Unless the internet connection on the main router/AP is faster than 12Mb/s or so, the speed reduction, incurred by the radio spending half its time connected to the main SSID and half its time connected to the virtual interface's SSID, is unnoticeable.
LVL 47

Expert Comment

by:Craig Beck
ID: 39758832
The way antenna diversity is supposed to work is to work out the difference in what it hears from the two antennas.  This helps to reduce the effects of noise and interference.

So if you have one antenna which is a 14dBi patch, and a 3dbi ducky you'll lose a lot of what's heard from the patch as the same data was never received on the ducky.

If you think about it, you're connecting two different antennas to one radio.  The radio isn't designed to listen to two clients at the same time - only one as it's using CSMA/CA.  Therefore it's better if you don't do this, especially if the link to the main AP is over a large distance.

To be fair it does give you a service though to a fashion, but it's best to not do this.

Here's Cisco's explanation...

LVL 44

Assisted Solution

Darr247 earned 1000 total points
ID: 39759987
I see... good info, though I think that type of diversity depends on MIMO, which I'm not sure the 802.11g WRT routers employed. Still, the problem specifically described in that technote is using two directional antennae, not one directional and one omni... also they are both using the same SSID; DD-WRT repeaters use a different SSID on the virtual interface to repeat the signal, so the client should not get confused and try to talk directly with the signal to/from the main SSID while 'connected' to the SSID of the virtual interface.
LVL 47

Accepted Solution

Craig Beck earned 1000 total points
ID: 39760018
I get what you mean with the virtual SSIDs, but it's still the same physical access media, so it doesn't work how you'd expect it to work.  The AP still expects to send or receive data on both antennas simultaneously.  In some situations this has been known to break broadcast and multicast transmissions as some APs only transmit out of one antenna.

MIMO on the other hand relies on antenna diversity, so you don't have MIMO unless you have more than one antenna.

If you use one directional antenna and one omni (or even two directional antennas pointing in different directions) you'll see issues as diversity is specifically designed to help with issues arising from multipath, etc.  It's not meant as a means to extend your cell's coverage area.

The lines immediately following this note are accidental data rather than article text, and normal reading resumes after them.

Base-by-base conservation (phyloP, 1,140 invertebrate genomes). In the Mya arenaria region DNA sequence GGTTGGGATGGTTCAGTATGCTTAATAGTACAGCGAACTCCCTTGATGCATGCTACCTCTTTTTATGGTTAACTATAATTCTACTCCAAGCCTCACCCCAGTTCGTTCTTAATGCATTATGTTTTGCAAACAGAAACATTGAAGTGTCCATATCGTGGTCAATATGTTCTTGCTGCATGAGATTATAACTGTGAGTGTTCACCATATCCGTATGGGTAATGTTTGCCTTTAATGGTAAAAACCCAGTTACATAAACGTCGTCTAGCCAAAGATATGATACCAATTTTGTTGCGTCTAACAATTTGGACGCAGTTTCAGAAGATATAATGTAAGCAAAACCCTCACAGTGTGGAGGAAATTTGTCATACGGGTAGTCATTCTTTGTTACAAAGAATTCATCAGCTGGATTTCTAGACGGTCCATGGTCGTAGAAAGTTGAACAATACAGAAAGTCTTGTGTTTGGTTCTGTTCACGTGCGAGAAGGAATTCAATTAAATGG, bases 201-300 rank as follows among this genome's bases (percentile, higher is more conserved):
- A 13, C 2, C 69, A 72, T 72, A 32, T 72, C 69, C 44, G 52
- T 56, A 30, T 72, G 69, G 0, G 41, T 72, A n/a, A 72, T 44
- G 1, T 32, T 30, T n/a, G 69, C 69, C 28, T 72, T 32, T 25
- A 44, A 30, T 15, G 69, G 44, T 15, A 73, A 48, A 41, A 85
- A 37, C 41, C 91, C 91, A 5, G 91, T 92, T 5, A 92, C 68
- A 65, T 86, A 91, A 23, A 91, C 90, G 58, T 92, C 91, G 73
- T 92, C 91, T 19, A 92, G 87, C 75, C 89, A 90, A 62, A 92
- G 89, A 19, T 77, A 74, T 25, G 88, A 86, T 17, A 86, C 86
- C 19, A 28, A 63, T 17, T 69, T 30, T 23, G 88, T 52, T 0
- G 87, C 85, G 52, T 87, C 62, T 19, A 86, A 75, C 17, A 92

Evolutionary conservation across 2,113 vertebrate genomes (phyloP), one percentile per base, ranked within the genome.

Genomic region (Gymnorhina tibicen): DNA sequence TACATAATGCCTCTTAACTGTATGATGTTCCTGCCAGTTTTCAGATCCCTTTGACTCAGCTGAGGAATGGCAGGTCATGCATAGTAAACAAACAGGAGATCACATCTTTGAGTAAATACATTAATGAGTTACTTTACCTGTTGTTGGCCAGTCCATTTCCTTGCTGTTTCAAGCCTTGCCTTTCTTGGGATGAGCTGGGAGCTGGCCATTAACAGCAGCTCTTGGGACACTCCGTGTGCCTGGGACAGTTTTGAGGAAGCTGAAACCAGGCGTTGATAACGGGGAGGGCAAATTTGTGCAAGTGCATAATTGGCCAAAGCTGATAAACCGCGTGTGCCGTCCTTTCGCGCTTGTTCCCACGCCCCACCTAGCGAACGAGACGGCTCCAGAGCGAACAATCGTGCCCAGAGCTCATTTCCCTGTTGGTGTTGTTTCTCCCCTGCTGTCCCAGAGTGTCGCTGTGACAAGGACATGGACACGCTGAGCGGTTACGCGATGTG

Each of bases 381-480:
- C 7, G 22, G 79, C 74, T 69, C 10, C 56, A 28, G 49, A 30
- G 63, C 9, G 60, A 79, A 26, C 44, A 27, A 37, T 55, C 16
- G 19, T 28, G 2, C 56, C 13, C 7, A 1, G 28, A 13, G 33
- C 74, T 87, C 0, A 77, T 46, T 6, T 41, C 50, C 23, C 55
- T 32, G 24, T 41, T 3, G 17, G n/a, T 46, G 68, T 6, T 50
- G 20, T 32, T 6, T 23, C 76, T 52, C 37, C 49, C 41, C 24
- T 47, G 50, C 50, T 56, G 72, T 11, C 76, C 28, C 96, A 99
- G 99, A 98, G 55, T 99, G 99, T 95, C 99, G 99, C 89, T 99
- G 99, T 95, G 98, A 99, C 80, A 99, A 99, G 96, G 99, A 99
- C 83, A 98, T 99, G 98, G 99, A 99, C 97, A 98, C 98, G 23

Featured Post

What does it mean to be "Always On"?

Is your cloud always on? With an Always On cloud you won't have to worry about downtime for maintenance or software application code updates, ensuring that your bottom line isn't affected.

Question has a verified solution.

If you are experiencing a similar issue, please ask a related question

PRTG Network Monitor lets you monitor your bandwidth usage, so you know who is using up your bandwidth, and what they're using it for.
DECT technology has become a popular standard for wireless voice communication. DECT devices are not likely to be affected by other electronic devices and signals because they operate in a separate frequency-band.
This Micro Tutorial will show you how to maximize your wireless card to its maximum capability. This will be demonstrated using Intel(R) Centrino(R) Wireless-N 2230 wireless card on Windows 8 operating system.
In this brief tutorial Pawel from AdRem Software explains how you can quickly find out which services are running on your network, or what are the IP addresses of servers responsible for each service. Software used is freeware NetCrunch Tools (https…

650 members asked questions and received personalized solutions in the past 7 days.

Join the community of 500,000 technology professionals and ask your questions.

Join & Ask a Question